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Annual Investment Allowance

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Capital allowances on plant and machinery

Annual investment allowance

Businesses can claim an annual investment allowance for capital expenditure (AIA) incurred on most items of plant and machinery.

The annual investment allowance was introduced for expenditure incurred on or after 1 April 2008 for Corporation Tax or 6 April 2008 for Income Tax.

What you can and cannot claim for

Any new expenditure on plant and machinery assets bought after 1 April 2008 for Corporation Tax, or 6 April 2008 for Income Tax qualifies for annual investment allowance, apart from these exceptions:

  • cars
  • plant and machinery previously used for another purpose - for example, a computer used at home and introduced into your business
  • plant and machinery gifted to your business
  • expenditure incurred in the accounting period in which your business ceases

How much you can claim

The amount you can claim depends on when you incurred the expenditure as shown in the table below. However, please read this in conjunction with the section below entitled 'calculating the annual investment allowance'.

In most cases, for accounting periods starting on or after 1/6 April 2010 and ending on or before 31March/5 April 2012 if you have spent £100,000 or less in total on qualifying assets, you can claim an annual investment allowance for the whole amount. However, this is subject to certain restrictions. Also, although the reduction of the AIA to £25,000 will take effect from 1/6 April 2012 the AIA that can be claimed for any accounting period that spans the date of the decrease will be calculated under transitional rules and so may be less than £100,000.

Changes in the annual investment allowance

 For 1/6 April 2008 to 31 March/5 April 2010From 1/6 April 2010Planned limit from 1/6 April 2012
Annual Investment Allowance £50,000 £100,000 £25,000

If the total you have spent in the period is more than the appropriate limit, you can claim up to the limit as annual investment allowance and may be able to claim another allowance for the remaining balance.

Example: You are self-employed and preparing your Income Tax return for the accounting period 6 April 2009 to 5 April 2010. You spent £43,000 on 30 June 2009 on office furniture and printing machinery for your business. You can claim the entire sum of £43,000 as an annual investment allowance. However, if you had spent £55,000 you could have claimed £50,000 annual investment allowance and the temporary 40 per cent first-year allowance on the remaining £5,000, because the expenditure occurred in the 12-month period starting 1/6 April 2009.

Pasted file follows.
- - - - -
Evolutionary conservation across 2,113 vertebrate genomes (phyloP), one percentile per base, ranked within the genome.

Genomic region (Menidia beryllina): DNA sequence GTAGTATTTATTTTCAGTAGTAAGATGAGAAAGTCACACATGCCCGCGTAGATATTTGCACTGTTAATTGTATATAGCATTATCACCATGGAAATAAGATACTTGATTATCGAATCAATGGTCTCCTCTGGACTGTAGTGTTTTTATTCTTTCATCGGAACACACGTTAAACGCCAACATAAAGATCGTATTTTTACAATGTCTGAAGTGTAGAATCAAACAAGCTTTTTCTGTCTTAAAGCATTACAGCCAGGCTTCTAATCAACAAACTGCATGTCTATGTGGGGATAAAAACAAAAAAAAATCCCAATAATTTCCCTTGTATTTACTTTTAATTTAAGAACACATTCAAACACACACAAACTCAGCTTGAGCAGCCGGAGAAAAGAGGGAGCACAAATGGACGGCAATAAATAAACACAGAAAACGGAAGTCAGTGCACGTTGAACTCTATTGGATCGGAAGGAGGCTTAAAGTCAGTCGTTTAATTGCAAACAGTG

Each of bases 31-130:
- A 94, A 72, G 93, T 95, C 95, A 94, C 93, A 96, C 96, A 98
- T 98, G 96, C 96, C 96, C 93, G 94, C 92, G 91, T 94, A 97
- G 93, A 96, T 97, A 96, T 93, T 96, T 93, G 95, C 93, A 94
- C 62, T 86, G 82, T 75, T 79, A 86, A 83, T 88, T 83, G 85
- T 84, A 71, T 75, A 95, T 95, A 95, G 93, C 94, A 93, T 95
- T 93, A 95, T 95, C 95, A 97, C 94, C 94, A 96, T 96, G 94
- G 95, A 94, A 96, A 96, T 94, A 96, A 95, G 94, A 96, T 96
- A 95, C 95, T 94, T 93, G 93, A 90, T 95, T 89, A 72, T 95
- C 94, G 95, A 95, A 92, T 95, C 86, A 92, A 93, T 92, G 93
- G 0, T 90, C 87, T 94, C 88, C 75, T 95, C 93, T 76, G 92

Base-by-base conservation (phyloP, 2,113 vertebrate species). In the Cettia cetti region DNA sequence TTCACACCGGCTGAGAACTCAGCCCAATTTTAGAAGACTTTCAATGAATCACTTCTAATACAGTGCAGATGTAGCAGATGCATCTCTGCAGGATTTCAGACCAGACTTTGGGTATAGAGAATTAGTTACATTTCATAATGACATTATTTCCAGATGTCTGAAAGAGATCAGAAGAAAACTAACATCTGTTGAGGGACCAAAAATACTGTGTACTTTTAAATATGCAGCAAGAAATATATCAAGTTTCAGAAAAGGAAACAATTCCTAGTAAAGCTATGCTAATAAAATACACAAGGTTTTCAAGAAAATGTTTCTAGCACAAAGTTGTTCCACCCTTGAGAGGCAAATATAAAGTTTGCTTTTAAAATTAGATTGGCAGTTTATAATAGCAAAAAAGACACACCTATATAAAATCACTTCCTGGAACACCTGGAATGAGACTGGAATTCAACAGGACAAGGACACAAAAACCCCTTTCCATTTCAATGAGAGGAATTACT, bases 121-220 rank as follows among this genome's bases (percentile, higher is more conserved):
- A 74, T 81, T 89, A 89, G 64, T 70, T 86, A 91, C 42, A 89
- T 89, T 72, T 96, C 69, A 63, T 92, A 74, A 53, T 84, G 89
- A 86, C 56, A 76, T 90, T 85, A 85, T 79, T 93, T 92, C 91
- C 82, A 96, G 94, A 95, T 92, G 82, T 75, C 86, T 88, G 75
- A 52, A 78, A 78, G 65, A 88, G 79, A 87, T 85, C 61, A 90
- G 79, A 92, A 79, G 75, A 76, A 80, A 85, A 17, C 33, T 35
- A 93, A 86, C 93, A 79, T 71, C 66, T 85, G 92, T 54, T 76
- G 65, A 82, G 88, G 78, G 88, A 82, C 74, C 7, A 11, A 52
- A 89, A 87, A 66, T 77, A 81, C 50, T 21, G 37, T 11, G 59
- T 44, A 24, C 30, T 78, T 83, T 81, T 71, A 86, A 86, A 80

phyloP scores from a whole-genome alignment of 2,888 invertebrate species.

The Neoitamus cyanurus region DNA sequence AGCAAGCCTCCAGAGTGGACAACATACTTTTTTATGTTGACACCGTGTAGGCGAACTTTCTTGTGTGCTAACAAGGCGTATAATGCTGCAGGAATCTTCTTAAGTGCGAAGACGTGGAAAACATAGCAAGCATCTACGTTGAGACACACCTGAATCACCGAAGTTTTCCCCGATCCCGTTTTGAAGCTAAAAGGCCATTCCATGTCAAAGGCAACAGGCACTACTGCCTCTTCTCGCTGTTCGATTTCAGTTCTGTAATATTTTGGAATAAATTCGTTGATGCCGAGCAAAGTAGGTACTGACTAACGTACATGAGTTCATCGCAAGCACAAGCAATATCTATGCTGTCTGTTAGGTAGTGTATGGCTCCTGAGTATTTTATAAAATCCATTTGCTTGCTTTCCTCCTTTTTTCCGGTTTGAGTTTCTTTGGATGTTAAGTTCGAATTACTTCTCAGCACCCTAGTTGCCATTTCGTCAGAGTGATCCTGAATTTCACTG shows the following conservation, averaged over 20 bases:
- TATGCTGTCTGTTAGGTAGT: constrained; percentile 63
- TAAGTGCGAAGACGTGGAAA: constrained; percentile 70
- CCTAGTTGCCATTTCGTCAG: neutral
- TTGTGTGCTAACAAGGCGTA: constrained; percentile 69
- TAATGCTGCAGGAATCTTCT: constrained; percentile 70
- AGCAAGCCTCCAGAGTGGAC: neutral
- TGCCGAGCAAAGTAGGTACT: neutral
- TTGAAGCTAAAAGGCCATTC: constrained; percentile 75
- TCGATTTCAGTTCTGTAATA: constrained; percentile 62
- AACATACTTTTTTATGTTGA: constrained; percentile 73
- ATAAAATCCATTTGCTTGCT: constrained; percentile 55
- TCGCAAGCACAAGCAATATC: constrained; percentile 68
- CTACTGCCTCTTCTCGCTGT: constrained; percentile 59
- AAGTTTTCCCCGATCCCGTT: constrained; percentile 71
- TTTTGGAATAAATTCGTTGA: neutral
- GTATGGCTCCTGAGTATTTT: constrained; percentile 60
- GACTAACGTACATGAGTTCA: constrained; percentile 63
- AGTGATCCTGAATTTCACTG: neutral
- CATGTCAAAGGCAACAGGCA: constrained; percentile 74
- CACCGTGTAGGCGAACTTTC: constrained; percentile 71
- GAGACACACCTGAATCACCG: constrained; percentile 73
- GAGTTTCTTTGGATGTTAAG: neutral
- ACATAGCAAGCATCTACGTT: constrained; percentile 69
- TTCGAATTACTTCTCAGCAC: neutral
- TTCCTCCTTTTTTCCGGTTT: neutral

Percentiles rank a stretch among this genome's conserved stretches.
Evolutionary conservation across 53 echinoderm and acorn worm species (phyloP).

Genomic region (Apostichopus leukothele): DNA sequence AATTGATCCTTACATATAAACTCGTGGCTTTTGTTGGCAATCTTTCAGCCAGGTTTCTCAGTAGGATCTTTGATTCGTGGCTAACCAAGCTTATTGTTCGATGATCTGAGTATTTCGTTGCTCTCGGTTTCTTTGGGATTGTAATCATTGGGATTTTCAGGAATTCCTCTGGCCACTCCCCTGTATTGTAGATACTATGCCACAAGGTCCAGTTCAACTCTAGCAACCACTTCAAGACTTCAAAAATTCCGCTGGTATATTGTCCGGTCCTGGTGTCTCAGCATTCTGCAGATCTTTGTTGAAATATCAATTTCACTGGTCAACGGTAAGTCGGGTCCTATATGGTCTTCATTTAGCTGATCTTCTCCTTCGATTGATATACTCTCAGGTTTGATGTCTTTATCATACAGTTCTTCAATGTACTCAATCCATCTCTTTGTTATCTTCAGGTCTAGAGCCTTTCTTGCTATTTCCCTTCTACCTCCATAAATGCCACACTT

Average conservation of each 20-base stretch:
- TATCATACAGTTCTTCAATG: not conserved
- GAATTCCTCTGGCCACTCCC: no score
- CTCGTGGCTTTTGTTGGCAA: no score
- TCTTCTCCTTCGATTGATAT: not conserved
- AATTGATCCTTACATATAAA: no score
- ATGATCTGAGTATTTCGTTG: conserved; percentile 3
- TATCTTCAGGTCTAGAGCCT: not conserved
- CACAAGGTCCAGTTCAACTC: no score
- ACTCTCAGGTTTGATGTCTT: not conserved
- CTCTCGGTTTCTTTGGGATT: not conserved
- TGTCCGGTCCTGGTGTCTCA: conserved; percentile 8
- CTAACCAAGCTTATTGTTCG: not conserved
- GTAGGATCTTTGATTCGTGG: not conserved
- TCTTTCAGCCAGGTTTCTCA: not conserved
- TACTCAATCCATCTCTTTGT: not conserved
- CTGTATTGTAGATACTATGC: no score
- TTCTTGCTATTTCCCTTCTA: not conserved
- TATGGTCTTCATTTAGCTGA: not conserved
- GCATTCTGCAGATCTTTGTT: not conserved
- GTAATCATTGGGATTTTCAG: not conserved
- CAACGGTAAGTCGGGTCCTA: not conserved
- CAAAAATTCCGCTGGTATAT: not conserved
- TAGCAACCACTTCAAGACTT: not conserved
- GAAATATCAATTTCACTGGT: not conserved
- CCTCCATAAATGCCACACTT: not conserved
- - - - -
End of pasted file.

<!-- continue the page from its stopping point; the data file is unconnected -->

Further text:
Calculating the annual investment allowance

If your accounting period spans the date of a change in the annual investment allowance amount on 1/6 April 2010 or 1/6 April 2012 there are special rules to calculate the maximum amount you can claim.

There are also separate rules for calculating how much allowance you can claim if your accounting period was more or less than 12 months.

If your business is in a group or has related companies under common control and is liable to Corporation Tax, then only one annual investment allowance is available for the group or the related companies.

If you pay Income Tax and you or your partnership carries on two or more businesses that are related, then only one annual investment allowance is available for all the related businesses.

If an item is used partly for non-business use, you must reduce the amount you claim to reflect the expected non-business use.

You cannot claim the annual investment allowance for any expenditure on plant and machinery during the accounting period in which you stopped trading, or in which your company or organisation closed down.

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